Mini Garden Review
By Josh Hartley
I always know that a game is going to be good when it causes a row between my parents.
It’s Saturday afternoon and I’m back in Cumbria visiting and I have brought Mini Garden by Mozi Games with me. This pitches itself as a light puzzle game that can be played in 15 minutes so I thought this would be ideal to try out on my mum and dad who, other than Scrabble, don’t dabble too much into the world of tabletop gaming.
Moments later, curse words are being thrown around the kitchen.
In Mini Garden, players are tasked with making flower beds by layering cards of colourful plants over each other. The first player to make their flower bed with the right number of flowers wins a point and play continues for nine rounds.
So how does it stack up?
The first thing to say is that this game is very pleasant on the eye. From the cartoon dog tending his garden on the box art, to the bright cards of flowers to the colour coordinated dice everything feels very consistent and satisfying.
The quality of the components are also of a high standard. The card stock feels sturdy with a slight gloss finish; I’m not concerned at all about these cards warping over time. Some of these could be a bit better – the dice feel a little light for me – but overall it doesn’t feel like any corners have been cut in this department.
The instruction leaflet is also very clear and concise. It should be noted that Mozi Games are based in Taiwan and yet they have managed to write better instructions in English than many native English speakers.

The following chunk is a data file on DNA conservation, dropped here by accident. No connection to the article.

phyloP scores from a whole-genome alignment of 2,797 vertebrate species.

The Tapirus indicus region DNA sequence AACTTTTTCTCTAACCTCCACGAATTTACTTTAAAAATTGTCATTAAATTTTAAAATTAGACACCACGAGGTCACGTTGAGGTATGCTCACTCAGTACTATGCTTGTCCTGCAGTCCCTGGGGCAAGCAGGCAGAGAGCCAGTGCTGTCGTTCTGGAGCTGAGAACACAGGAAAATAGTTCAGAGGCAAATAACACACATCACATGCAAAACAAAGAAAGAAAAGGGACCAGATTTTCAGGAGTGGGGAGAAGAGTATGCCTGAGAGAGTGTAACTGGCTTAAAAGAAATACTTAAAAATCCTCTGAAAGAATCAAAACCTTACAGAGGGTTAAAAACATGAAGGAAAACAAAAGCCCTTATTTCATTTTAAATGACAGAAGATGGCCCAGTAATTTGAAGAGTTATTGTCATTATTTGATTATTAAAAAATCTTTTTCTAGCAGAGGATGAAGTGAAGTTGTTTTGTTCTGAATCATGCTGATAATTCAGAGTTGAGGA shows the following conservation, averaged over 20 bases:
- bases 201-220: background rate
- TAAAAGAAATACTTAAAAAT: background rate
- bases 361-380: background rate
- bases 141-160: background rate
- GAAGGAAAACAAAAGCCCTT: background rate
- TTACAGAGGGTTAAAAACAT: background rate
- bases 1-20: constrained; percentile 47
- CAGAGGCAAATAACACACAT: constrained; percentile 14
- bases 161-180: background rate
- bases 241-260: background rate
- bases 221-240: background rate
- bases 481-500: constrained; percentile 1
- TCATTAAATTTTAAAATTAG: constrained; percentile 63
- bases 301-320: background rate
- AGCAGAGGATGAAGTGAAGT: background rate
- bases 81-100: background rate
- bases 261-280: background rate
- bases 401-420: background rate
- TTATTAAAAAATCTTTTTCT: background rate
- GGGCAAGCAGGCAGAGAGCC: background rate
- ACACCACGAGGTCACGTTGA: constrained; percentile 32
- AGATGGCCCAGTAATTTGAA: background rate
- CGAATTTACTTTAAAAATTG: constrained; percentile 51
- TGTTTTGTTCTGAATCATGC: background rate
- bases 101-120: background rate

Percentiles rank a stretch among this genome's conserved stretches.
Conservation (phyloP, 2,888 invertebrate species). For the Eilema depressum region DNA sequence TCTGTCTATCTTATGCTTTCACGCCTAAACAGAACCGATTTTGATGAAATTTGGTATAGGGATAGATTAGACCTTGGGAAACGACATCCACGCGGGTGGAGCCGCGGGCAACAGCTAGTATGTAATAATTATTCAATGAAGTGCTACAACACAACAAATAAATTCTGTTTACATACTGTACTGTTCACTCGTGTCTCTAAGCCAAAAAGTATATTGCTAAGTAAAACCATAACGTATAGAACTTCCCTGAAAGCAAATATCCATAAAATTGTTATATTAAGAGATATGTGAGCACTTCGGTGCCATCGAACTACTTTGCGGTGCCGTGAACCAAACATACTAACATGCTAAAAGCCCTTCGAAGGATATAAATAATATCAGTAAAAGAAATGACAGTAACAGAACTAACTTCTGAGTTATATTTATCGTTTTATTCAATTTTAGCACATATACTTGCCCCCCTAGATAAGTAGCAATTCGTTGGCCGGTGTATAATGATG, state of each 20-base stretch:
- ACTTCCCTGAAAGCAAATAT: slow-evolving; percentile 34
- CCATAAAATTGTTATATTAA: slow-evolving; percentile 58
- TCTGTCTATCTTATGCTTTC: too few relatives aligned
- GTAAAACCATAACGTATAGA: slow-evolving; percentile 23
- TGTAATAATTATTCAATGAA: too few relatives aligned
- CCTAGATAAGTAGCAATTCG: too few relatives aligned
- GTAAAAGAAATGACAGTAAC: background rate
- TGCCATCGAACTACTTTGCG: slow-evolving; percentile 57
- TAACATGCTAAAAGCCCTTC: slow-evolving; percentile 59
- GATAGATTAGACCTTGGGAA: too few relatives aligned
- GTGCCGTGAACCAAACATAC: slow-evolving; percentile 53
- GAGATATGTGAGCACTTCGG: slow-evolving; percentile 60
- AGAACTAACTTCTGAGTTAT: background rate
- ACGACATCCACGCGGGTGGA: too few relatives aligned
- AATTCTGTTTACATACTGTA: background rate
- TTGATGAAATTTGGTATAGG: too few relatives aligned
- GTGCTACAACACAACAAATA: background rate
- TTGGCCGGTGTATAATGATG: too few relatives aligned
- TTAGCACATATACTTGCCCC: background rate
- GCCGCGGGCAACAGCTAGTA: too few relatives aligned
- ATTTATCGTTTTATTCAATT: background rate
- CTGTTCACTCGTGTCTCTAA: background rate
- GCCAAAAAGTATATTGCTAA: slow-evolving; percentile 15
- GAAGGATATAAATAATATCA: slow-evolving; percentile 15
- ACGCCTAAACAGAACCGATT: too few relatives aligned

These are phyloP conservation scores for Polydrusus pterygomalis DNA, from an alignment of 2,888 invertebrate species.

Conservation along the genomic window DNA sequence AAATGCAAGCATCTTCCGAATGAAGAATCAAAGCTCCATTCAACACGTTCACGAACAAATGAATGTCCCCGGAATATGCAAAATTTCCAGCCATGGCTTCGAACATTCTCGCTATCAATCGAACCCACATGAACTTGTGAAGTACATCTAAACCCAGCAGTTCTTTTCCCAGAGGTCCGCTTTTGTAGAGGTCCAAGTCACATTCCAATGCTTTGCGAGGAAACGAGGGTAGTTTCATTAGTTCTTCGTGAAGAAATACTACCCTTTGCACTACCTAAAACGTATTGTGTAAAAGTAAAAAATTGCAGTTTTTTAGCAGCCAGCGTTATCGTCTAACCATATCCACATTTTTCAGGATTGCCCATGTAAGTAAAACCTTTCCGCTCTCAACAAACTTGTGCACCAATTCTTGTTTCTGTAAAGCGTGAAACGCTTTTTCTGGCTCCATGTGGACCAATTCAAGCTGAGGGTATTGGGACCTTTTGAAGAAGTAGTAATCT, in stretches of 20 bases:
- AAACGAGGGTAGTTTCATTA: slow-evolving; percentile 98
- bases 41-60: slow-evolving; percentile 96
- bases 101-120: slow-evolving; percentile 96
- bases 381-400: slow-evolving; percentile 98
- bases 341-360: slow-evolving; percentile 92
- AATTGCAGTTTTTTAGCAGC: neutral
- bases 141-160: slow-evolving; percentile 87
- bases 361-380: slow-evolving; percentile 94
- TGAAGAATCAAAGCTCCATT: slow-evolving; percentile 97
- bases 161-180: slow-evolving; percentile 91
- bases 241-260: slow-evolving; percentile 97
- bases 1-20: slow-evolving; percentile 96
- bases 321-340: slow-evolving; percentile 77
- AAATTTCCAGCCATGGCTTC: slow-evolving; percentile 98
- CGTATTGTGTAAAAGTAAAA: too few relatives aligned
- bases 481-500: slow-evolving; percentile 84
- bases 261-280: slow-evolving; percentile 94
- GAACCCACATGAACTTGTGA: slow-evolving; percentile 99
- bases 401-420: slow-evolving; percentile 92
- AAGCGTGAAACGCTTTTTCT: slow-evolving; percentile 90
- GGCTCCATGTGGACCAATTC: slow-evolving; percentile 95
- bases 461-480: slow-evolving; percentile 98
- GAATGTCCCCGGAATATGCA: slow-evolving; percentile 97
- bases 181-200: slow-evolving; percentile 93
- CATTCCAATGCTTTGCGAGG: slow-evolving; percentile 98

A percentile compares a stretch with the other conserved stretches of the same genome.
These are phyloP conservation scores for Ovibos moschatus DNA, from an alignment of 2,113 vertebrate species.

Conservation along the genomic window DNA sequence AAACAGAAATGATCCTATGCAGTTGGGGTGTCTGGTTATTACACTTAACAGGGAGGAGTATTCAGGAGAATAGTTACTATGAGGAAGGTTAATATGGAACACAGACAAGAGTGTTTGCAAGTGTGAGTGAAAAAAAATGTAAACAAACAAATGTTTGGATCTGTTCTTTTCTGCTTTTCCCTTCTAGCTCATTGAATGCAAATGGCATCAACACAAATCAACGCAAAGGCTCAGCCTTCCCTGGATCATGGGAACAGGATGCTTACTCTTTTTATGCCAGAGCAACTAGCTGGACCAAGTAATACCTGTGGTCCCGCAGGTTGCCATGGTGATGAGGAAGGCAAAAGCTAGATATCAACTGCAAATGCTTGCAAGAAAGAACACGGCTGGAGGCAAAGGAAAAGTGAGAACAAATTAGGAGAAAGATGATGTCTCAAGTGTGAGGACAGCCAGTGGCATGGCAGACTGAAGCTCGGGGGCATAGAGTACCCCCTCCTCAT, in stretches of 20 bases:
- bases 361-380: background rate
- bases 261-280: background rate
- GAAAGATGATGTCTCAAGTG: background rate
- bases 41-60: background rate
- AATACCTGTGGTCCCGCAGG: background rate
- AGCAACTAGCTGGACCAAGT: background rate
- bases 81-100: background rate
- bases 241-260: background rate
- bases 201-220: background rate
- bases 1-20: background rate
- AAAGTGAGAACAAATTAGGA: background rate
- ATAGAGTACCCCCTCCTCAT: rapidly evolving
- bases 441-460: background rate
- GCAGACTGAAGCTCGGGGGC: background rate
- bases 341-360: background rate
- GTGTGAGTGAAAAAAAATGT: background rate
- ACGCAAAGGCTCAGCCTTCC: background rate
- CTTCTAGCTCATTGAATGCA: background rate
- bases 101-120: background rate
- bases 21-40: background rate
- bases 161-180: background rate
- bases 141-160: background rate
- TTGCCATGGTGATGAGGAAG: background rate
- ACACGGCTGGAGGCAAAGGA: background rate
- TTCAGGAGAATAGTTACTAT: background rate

In Mini Garden the players are all apprentice gardeners working under Master Scabbers (The happy looking dog sporting a pair of secateurs on the box). Master Scabbers is testing all of us to see how skilled we are at flower arranging.
I don’t know about this Master Scabbers character. It seems to me he’s making his apprentices carry out all the hard work while he rakes in that sweet gardening dollar. I think his staff need to consider unionising.
In all seriousness though, Mini Garden could easily have been an abstract game with no theme at all. While that does it for some gamers I personally prefer my games to have at least some story or setting to it, so I’m glad that Mozi Games have put in some effort to this effect.
I don’t get the feeling of this theme informing any aspect of the gameplay at all, but not every game needs that, and Mini Garden doesn’t feel that it is lacking for it.
In each round, the five dice are rolled to determine how much of each flower we need to include in our flower bed. Up to four players all simultaneously arrange their cards to match these numbers, either by stacking cards on top of each other or side by side, and the first one to complete their flower bed with all of their cards wins the round.
That’s about all that there is to it but do not be fooled – this is actually fiendishly difficult. And because the numbers are randomly generated each round is a new puzzle for you to solve. Overall the gameplay is simple, quick and very satisfying – just what you want from a light game like this.
Mini Garden sells itself as a quick puzzle game and it would be hard to argue that it doesn’t deliver on this. It’s cutesy art style belies a surprisingly tricky game that will no doubt keep players occupied for longer than many of its peers.
I don’t typically like to make too much of a point about price, however with an MSRP of £7 I cannot ignore the fact that this game gives fantastic value for money. I think for that price you would struggle to find a game that would deliver more.